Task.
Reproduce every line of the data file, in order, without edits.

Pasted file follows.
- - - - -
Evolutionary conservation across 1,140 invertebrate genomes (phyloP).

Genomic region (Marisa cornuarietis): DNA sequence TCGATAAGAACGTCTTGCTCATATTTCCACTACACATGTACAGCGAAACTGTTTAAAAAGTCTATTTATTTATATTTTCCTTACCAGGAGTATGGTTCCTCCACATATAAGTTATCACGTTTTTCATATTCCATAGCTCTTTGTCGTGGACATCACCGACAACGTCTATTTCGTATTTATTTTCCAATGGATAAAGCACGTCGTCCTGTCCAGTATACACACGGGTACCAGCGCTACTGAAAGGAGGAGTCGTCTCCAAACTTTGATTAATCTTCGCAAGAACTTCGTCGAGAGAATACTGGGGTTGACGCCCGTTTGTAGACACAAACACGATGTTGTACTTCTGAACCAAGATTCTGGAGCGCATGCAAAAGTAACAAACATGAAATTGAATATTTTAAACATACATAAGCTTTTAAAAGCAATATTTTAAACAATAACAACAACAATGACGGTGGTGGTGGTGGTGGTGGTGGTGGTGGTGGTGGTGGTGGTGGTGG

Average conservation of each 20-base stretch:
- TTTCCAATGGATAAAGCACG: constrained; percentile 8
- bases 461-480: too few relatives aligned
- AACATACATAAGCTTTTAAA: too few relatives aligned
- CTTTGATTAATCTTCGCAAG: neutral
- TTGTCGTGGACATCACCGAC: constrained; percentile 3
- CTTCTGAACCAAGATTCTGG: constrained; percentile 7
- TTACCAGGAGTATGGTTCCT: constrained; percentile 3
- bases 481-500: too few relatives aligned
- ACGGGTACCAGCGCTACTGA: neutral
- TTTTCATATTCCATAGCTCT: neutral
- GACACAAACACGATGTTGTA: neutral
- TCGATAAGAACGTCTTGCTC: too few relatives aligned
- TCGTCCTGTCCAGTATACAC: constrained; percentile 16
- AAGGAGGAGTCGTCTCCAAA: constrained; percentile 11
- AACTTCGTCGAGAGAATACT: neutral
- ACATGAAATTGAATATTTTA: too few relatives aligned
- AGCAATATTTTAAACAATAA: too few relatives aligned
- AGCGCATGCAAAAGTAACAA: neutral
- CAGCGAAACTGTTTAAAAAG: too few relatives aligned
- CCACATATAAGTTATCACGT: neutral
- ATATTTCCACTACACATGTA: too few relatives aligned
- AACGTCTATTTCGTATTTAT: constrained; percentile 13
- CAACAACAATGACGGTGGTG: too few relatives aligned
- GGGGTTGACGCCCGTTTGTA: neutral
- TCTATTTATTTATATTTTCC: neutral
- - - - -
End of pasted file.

Evolutionary conservation across 1,140 invertebrate genomes (phyloP).

Genomic region (Marisa cornuarietis): DNA sequence TCGATAAGAACGTCTTGCTCATATTTCCACTACACATGTACAGCGAAACTGTTTAAAAAGTCTATTTATTTATATTTTCCTTACCAGGAGTATGGTTCCTCCACATATAAGTTATCACGTTTTTCATATTCCATAGCTCTTTGTCGTGGACATCACCGACAACGTCTATTTCGTATTTATTTTCCAATGGATAAAGCACGTCGTCCTGTCCAGTATACACACGGGTACCAGCGCTACTGAAAGGAGGAGTCGTCTCCAAACTTTGATTAATCTTCGCAAGAACTTCGTCGAGAGAATACTGGGGTTGACGCCCGTTTGTAGACACAAACACGATGTTGTACTTCTGAACCAAGATTCTGGAGCGCATGCAAAAGTAACAAACATGAAATTGAATATTTTAAACATACATAAGCTTTTAAAAGCAATATTTTAAACAATAACAACAACAATGACGGTGGTGGTGGTGGTGGTGGTGGTGGTGGTGGTGGTGGTGGTGGTGG

Average conservation of each 20-base stretch:
- TTTCCAATGGATAAAGCACG: constrained; percentile 8
- bases 461-480: too few relatives aligned
- AACATACATAAGCTTTTAAA: too few relatives aligned
- CTTTGATTAATCTTCGCAAG: neutral
- TTGTCGTGGACATCACCGAC: constrained; percentile 3
- CTTCTGAACCAAGATTCTGG: constrained; percentile 7
- TTACCAGGAGTATGGTTCCT: constrained; percentile 3
- bases 481-500: too few relatives aligned
- ACGGGTACCAGCGCTACTGA: neutral
- TTTTCATATTCCATAGCTCT: neutral
- GACACAAACACGATGTTGTA: neutral
- TCGATAAGAACGTCTTGCTC: too few relatives aligned
- TCGTCCTGTCCAGTATACAC: constrained; percentile 16
- AAGGAGGAGTCGTCTCCAAA: constrained; percentile 11
- AACTTCGTCGAGAGAATACT: neutral
- ACATGAAATTGAATATTTTA: too few relatives aligned
- AGCAATATTTTAAACAATAA: too few relatives aligned
- AGCGCATGCAAAAGTAACAA: neutral
- CAGCGAAACTGTTTAAAAAG: too few relatives aligned
- CCACATATAAGTTATCACGT: neutral
- ATATTTCCACTACACATGTA: too few relatives aligned
- AACGTCTATTTCGTATTTAT: constrained; percentile 13
- CAACAACAATGACGGTGGTG: too few relatives aligned
- GGGGTTGACGCCCGTTTGTA: neutral
- TCTATTTATTTATATTTTCC: neutral